Developmental Biology

Neurophilosophy

Category archives for Developmental Biology

PhD Comics brain development infographic

Click to enlarge THIS cartoon by Dwayne Godwin, a professor of neurobiology at Wake Forest University School of Medicine, and Jorge Cham, the former researcher and cartoonist who created PhD Comics, has won first place in the informational graphics category of the 2009 International Science and Engineering Visualization Challenge.  The New York Times has a…

Alzheimer’s recapitulates brain development

Alzheimer’s Disease is the most common form of dementia, affecting more than 400,000 people in the U.K. and some 5.5 million in the U.S. The disease has a characteristic pathology, which often appears first in the hippocampus, and then spreads to other regions of the brain. This is accompanied by impairments in cognition, with cell…

Cellular “tug-of-war” breaks brain symmetry

The brains of vertebrates are asymmetrical, both structurally and functionally. This asymmetry is believed to increase the efficiency of information processing – one hemisphere  is specialized to perform certain functions, so the opposite is left free to perform others. In the human brain, for example, the left hemisphere is specialized for speech. This has been…

Zebrafish brainbow bioscape

This beautiful image of the brain of a 5-day-old zebrafish larva, which was created by Albert Pan of Harvard University, has just won 4th place in the 2008 Olympus BioScapes Digital Imaging competition. (See a larger version here.) It was created using the Brainbow technique, a genetic method for labelling neurons, with which individual cells…

Embryonic stem cells form functional brain tissue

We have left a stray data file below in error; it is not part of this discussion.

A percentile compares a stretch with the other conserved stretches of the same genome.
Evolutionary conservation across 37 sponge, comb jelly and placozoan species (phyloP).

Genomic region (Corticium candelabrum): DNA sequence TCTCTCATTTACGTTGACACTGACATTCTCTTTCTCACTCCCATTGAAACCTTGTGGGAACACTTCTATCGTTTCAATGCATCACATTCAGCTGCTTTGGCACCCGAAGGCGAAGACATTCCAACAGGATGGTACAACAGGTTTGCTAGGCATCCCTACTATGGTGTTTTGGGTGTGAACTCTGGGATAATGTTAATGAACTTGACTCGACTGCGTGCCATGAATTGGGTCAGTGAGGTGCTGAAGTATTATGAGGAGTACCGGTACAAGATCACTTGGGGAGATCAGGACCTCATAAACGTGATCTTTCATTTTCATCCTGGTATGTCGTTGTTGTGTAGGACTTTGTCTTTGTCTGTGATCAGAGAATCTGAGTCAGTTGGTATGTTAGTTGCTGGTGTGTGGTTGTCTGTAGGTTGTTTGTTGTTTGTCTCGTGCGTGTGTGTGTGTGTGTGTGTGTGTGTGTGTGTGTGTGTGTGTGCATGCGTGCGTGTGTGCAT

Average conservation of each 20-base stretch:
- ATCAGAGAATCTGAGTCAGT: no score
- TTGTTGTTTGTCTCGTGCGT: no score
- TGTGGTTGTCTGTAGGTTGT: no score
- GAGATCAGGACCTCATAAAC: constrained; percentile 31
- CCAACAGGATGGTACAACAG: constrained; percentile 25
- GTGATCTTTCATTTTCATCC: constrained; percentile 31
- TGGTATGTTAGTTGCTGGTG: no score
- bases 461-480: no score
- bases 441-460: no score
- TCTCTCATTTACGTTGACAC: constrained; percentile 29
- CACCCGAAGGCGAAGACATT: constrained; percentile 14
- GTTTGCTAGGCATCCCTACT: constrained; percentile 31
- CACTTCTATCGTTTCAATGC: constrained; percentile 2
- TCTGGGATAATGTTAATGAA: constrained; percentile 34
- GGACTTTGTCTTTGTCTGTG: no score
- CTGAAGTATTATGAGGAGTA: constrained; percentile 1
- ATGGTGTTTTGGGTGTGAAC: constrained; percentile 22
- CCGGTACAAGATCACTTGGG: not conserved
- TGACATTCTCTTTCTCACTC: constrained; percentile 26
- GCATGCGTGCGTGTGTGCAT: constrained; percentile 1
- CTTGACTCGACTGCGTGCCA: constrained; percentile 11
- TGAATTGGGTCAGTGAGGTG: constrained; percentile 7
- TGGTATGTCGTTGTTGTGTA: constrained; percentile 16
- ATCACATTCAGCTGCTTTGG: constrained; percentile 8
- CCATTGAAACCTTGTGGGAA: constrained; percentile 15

A team of Japanese researchers has demonstrated that embryonic stem cells obtained from  mice and humans can spontaneously organize themselves into cortical tissues when grown in a culture dish under special conditions. Reporting in the journal Cell Stem Cell, the researchers show that the neurons generated form functioning short-range and long-range connections, and  can be …

Awesome movies of zebrafish embryogenesis

This reconstruction, produced by researchers from the European Molecular Biology Laboratory in Heidelberg, Germany using a technique called digital scanned laser light sheet fluorescence microscopy, shows the movements of all 16,000 cells in an 18-hour-old zebrafish embryo. To make the film, the researchers injected a fluorescent protein into an embryo at the one cell stage.…

The eye tells the brain when to plasticize

The classic Nobel Prize-winning studies of David Hubel and Torsten Weisel showed how the proper maturation of the developing visual cortex is critically dependent upon visual information received from the eyes. In what would today be considered highly unethical experiments, Hubel and Weisel sewed shut one eye of newborn kittens. They found that this monocular…

An overview of corticogenesis

The winners of the first Kavli Prize were announced a couple of weeks ago. One of the three recipients of the prize for neuroscience was Pasko Rakic, a professor of neurobiology and neurology at the Yale School of Medicine. Rakic has spent most of his career investigating the development of the cerebral cortex of man…

w00t! Top of the class!

The word “wOOt” – spelt with zeros instead of the letter ‘o’ – has just been voted as Merriam-Webster Online Dictionary’s Word of the Year. Coined by internet users, and defined as an interjection “expressing joy”, it’s quite apt today, because my axon guidance essay was returned with a mark of 80%.  I posted the…

Axon guidance: New directions

[Introduction|Part 2|Part 3] The three studies discussed here make important contributions to our understanding of axon guidance. Lopez-Bendito et al describe a novel guidance mechanism involving tangentially migrating GABAergic interneurons. These cells migrate ventrally from the LGE to form a permissive corridor through the MGE, a region that is otherwise non-permissive for TCAs. The corridor…